Post-war Britain isn’t glamorous for The Honorable Vera Strathmore. While writing scandalous novels, she dreams of living and working in New York, and regaining the happiness she enjoyed before her fiancĂ© was killed in the war. A chance meeting with the Princess changes her life forever. Vera amuses the princess, and what—or who—Margaret wants, Margaret gets. Soon, Vera gains Margaret’s confidence and the privileged position of second lady-in-waiting to the Princess. Thrust into the center of Margaret’s social and royal life, Vera watches the princess’s love affair with dashing Captain Peter Townsend unfurl.

But while Margaret, as a member of the Royal Family, is not free to act on her desires, Vera soon wants the freedom to pursue her own dreams. As time and Princess Margaret’s scandalous behavior progress, both women will be forced to choose between status, duty, and love… 



REVIEW: 
Georgie Blalock’s The Other Windsor Girl is a book I wanted to like more than I did. I did not hate it by any means, but the novel did not meet the expectations I harbored when picking it up.

Much like Meet Me in Monaco, The Other Windsor Girl tempts the audience with a celebrity that is not its narrator. The book is told from the perspective of a fictional character, Vera Strathmore, and while I appreciate the reasons that might have inspired this structuring, I did not like the distance it created from Margaret. The cover led me to expect something more emotionally intimate than the reality, and the disparity left me at a loss.

Vera, an aspiring writer, frustrated me a great deal. Her character did not inspire my admiration, but her passive nature made it exceedingly difficult for me to root for her. I liked the class and social issues she and her family faced in the aftermath of WWII, but those threads faded as the story progressed and were ultimately lost amid the sparkle of royal life.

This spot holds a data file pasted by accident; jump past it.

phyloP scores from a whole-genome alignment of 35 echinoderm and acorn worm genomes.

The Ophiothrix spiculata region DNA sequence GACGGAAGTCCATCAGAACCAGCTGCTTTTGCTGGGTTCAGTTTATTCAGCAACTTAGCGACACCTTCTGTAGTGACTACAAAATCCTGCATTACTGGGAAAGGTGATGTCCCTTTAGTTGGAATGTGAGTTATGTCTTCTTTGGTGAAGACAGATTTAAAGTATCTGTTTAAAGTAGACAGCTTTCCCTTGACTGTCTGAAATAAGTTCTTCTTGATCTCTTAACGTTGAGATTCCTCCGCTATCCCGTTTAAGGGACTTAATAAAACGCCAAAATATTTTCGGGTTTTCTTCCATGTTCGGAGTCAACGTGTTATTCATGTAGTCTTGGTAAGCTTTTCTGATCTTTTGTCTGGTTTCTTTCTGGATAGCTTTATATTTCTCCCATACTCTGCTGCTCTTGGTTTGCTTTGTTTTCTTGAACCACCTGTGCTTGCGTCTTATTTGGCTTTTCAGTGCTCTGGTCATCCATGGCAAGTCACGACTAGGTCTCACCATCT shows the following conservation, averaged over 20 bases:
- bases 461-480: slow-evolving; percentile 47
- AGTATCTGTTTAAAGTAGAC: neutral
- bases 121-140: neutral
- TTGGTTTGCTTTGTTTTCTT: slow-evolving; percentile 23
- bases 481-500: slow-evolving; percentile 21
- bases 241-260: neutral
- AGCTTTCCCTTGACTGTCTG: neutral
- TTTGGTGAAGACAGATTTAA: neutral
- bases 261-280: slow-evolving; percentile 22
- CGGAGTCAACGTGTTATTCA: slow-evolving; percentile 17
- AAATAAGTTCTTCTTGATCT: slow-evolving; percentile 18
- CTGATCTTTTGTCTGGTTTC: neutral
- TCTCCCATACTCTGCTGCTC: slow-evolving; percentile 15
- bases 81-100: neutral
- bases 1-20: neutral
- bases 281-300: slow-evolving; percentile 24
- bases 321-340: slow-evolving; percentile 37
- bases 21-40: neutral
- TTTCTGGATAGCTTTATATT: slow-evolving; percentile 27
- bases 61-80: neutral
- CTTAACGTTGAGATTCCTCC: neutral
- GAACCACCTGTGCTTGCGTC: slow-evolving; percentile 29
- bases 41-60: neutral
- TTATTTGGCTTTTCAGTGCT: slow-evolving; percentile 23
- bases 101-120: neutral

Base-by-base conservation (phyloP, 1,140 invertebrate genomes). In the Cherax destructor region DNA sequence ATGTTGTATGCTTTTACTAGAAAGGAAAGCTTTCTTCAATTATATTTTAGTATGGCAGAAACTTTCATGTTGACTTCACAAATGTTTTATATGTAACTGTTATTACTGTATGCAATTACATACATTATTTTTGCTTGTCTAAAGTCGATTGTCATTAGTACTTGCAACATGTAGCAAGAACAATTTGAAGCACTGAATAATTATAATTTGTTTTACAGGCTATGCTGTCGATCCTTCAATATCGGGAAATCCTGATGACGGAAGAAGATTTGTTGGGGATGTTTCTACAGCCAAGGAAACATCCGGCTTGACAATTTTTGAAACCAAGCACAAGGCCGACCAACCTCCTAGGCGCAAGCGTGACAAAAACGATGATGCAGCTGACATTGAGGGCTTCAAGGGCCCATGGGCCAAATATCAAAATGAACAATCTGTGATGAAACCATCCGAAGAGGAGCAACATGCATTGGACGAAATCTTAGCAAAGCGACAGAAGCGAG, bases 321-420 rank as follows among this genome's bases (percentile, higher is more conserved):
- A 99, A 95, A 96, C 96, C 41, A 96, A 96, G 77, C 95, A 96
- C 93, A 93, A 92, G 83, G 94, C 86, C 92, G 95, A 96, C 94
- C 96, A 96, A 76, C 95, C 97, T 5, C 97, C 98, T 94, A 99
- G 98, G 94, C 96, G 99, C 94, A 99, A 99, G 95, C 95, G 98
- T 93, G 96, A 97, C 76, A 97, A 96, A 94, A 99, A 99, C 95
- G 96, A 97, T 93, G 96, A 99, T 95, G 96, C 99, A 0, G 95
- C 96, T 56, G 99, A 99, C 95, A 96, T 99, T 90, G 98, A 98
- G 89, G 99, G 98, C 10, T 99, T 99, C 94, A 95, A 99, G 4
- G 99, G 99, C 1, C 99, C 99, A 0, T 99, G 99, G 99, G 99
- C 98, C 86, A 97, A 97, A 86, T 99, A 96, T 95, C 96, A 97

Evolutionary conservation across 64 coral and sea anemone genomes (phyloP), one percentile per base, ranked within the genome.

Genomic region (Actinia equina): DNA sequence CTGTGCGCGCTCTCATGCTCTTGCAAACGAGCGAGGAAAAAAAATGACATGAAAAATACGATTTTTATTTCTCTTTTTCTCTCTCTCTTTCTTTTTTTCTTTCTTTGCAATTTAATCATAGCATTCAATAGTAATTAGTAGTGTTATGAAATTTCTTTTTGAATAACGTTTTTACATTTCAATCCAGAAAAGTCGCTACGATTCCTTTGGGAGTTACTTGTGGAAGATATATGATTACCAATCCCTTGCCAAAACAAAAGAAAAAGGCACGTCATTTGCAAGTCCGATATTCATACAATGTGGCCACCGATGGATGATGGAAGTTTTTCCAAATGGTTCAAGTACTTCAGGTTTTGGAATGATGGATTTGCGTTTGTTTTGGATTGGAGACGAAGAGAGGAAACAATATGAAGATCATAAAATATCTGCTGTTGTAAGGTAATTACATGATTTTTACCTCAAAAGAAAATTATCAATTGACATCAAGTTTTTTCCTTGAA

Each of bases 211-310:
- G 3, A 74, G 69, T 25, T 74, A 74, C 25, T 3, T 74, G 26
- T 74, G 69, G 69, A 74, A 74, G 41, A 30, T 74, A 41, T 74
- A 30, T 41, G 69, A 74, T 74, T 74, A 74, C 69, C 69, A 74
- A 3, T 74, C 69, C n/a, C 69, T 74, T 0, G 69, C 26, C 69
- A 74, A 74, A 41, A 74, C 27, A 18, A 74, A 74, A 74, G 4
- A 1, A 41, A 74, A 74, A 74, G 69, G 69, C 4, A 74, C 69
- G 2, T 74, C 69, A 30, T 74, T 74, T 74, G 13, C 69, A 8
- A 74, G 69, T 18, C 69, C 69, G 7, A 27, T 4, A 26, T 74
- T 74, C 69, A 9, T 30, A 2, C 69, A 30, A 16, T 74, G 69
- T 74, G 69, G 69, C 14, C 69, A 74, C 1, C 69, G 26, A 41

I am sure The Other Windsor Girl has an audience and I am convinced the book will do well on the heels of The Crown, but the lack of gravitas in this novel did not hold a great deal of appeal for me.

Note: Georgie Blalock writes romance as Georgie Lee.

Rating: ★ ★ ★ ☆ ☆
Obtained from: Edelweiss
Read: October 10, 2019
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Thursday, October 10, 2019

#BookReview: The Impaler's Wife by Autumn Bardot

Genre
Biographic Fiction

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DESCRIPTION:  
The year is 1464. King Matthias controls Hungary, his family, and the fate of the world’s most notorious political prisoner, Prince Vlad Dracula.

Ilona Szilágy, the king’s cousin, is young and ambitious. Dracula is determined to marry into the family. It is love at first sight, but the king has other plans. The Impaler Prince, however, never takes no for an answer.

Eager to become his trusted confidant, Ilona enters a treacherous world where revenge, betrayal, ambition, and passion transcend all that is sacred. And love demands the ultimate sacrifice.

Woven throughout is a peek into the life and times of one of the world’s most enigmatic and maligned rulers…the man before the legend.




REVIEW: 
Vlad the Impaler is one of the most famous rulers in Wallachian history. Still, few today are as familiar with the truth of his story as they are his bloody reputation and literary alter ego. Taking her cues from the oft-overlooked historical record, Autumn Bardot pulls back the curtain to reveal the man behind the myth, the circumstances that molded him, and the woman who stood at his side.